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December 16, 2004

'Hallelujah, I'm finally singing in tune!'

Lexington Minuteman (MA):

At the annual Masterworks "Messiah Sing," the audience is the chorus. For the next two hours, the assemblage - without benefit of rehearsal or an audition - will put Handel's most beautiful choral works through the equivalent of a musical wringer. The hall is segregated into the four vocal groups: sopranos fill every seat on the sloping right balcony, across the hall from the altos. On the left side of the floor was my former home with the tenors, to the right, basses.

I made myself a nuisance for the first, and not final, time. I tapped the shoulder of a thinish man wearing black, just as tenor Martin Kelly called out, "Comfort ye!" "Basses?" I queried in a whisper. The man in black looked at me with a quizzical expression as I was standing next to a large, white sign perched on a chair with large black words declaring "Bass." But he nodded, and I scooted into the back row.

Like a sheep, I eventually was led astray. Having previous sung Handel's soaring melodies as a tenor, I find myself in the basement of the chorus world, laying down what is fast becoming a very shaky foundation. This shouldn't be so difficult, I wondered, having spent most my time playing bass and alto clarinets in orchestras and bands, accustomed to long sustained notes as the harmony bounces over my head. But the sudden off-the-beat rests along with quarter note syncopation in the chorus "All we like sheep" has left me grounded on some unrhythmic shoals, and I'm sinking fast.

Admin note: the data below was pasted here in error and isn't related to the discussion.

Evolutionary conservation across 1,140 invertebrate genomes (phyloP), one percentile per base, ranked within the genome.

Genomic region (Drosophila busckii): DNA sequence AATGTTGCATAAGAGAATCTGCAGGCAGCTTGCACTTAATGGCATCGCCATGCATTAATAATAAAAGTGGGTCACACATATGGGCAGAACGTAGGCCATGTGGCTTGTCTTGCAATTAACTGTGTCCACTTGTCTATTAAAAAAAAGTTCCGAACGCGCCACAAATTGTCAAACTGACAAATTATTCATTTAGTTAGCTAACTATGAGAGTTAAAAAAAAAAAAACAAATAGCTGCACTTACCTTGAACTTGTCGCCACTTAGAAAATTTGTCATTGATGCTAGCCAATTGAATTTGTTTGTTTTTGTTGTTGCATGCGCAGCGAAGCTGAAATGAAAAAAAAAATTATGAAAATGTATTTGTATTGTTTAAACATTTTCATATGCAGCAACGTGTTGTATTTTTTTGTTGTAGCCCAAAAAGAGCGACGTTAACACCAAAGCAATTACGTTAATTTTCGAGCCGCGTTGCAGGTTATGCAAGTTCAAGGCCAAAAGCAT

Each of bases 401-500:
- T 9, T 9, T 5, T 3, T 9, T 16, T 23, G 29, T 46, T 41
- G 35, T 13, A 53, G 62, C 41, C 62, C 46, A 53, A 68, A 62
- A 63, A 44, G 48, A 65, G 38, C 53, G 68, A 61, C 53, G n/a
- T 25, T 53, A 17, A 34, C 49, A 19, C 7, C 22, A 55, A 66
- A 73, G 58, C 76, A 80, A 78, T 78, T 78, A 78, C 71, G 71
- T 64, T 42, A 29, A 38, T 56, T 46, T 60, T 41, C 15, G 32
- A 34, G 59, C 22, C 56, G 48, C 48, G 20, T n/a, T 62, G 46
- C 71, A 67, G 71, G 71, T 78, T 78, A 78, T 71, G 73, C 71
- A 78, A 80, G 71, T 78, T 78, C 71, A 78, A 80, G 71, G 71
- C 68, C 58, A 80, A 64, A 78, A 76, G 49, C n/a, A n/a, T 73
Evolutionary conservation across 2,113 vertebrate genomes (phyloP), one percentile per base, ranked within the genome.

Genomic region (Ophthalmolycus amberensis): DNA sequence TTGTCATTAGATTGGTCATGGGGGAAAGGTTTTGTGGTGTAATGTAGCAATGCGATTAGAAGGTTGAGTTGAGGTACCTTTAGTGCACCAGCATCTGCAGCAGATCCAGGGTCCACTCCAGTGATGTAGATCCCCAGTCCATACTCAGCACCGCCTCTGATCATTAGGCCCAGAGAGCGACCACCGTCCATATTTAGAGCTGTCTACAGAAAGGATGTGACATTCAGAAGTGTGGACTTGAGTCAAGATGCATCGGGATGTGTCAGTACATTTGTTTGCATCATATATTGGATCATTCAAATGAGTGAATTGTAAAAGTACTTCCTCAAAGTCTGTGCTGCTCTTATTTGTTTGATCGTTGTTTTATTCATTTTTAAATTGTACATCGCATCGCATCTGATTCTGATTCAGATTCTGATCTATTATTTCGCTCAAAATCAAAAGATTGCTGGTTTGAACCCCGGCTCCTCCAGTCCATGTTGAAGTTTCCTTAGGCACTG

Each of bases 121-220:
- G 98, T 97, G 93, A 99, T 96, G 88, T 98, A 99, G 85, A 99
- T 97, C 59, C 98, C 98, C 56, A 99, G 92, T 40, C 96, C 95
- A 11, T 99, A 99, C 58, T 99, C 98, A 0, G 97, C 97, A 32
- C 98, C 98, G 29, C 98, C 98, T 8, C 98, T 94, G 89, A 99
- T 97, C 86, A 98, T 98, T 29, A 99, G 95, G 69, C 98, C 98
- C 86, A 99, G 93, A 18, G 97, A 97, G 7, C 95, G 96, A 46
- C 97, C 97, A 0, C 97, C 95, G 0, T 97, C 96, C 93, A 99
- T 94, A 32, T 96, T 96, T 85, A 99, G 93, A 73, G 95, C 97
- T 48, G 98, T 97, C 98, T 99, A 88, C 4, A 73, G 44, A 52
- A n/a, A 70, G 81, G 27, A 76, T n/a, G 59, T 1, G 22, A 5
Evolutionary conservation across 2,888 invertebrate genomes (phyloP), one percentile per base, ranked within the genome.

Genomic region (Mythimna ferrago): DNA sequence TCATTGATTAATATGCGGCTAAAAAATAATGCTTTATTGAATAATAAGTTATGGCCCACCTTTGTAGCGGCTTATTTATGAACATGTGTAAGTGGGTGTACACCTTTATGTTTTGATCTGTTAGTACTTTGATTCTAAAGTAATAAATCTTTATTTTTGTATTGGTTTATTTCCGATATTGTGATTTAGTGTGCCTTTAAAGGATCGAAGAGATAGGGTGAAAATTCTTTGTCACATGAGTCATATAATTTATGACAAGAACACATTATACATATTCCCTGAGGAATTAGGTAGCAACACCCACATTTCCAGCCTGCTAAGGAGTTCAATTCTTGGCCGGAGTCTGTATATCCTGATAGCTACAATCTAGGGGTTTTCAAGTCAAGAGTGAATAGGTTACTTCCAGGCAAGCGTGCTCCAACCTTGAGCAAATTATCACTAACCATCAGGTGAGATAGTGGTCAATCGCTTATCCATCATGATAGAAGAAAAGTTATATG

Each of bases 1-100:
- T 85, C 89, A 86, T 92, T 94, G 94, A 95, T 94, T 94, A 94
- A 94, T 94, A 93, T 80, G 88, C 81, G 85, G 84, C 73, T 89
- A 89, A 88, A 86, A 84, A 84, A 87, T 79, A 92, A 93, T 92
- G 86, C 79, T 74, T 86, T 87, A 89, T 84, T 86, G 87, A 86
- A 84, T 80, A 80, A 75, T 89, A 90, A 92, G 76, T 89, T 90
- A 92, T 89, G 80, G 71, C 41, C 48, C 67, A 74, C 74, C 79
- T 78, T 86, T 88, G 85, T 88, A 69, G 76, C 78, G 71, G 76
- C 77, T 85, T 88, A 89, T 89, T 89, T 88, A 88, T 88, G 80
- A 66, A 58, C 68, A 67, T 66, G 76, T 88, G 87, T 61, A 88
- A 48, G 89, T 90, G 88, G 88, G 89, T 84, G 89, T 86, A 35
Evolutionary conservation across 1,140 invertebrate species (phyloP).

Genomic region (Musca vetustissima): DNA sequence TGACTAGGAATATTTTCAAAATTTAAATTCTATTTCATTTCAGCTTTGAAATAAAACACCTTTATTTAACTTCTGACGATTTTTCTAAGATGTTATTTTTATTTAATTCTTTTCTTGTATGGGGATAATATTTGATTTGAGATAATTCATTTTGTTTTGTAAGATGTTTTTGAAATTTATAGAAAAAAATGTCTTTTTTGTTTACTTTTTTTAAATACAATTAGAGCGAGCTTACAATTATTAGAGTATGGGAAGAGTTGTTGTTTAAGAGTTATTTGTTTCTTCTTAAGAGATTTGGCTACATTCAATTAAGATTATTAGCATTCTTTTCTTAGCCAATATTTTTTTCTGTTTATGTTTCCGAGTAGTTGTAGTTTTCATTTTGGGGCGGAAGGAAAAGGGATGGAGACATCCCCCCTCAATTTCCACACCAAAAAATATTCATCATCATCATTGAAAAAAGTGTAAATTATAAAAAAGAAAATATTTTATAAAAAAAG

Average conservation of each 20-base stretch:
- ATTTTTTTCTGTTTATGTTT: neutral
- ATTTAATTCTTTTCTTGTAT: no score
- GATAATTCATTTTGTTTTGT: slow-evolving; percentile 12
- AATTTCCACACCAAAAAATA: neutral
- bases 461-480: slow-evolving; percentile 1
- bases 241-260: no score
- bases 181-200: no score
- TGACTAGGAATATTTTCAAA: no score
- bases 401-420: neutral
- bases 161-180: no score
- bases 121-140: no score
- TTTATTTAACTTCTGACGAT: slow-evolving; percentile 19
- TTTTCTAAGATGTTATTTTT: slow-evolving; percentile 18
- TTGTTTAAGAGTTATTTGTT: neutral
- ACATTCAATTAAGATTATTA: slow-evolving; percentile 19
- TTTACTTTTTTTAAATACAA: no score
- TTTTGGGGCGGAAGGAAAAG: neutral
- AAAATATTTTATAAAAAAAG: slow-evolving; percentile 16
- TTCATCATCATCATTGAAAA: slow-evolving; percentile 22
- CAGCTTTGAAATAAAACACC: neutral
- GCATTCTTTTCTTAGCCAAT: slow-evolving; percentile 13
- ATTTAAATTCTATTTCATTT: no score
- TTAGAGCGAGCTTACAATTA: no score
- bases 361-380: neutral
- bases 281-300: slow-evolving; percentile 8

"Damn," I thought, "I now have to actually read these friggin' notes!" I resort to taping time in my all-weather boots: Thud! Thud! Thud! "We have turned," Thud! Thud! Thud! "We have turned." I try the old trick of clueing into the double basses as my musical life raft. But that isn't working as the orchestra is performing from a slightly different score, entering when they should be stopping. Then, in the midst of this whirlpool of sounds, I have the unsettling realization that Kevin and Sam are keying on me as their guide on when to enter and the pitch. I'm certainly not going to tell them I'm hanging on to dear life to Dick's singing. And I know I'm causing Dick all sorts of misery as I'm singing two notes higher then him.

"Don't tell them you're lost" I tell myself as three pairs of eyes look at me, fearing panic would run ramped in the back row. It would be every bass for themselves. Yet my now tapping, Dick's ability to drown me out, and remembering that all those octave jumps are like the opening notes of "Over the Rainbow" ("Some - WHERE") has steadied me so I can stumble to the finish. I can sit and regroup.

After an hour and a half, the time had come most of us had come for. One old-timer in front of us dubbed it, with glee, "Number 44!": The "Hallelujah" chorus. Even those who despise classical music and have lived in a cave, they've heard this chorus. The repeating four notes calling out Hallelujah is heard in shopping malls and on television incisively during the holidays, the local classical music radio station that refuses to transmit vocal exempts will put this on.

And we singers love it! This was the one chorus I had practiced the night before. And damn it. I was ready. And so, it appeared, is everyone else as the hall, joining in to belt it out like Ethel Merman. The sopranos threw away their inhibitions, altos and tenors sing at full in-the-shower bravado. And we in the back row bellowed. More

Posted by acapnews at December 16, 2004 12:32 AM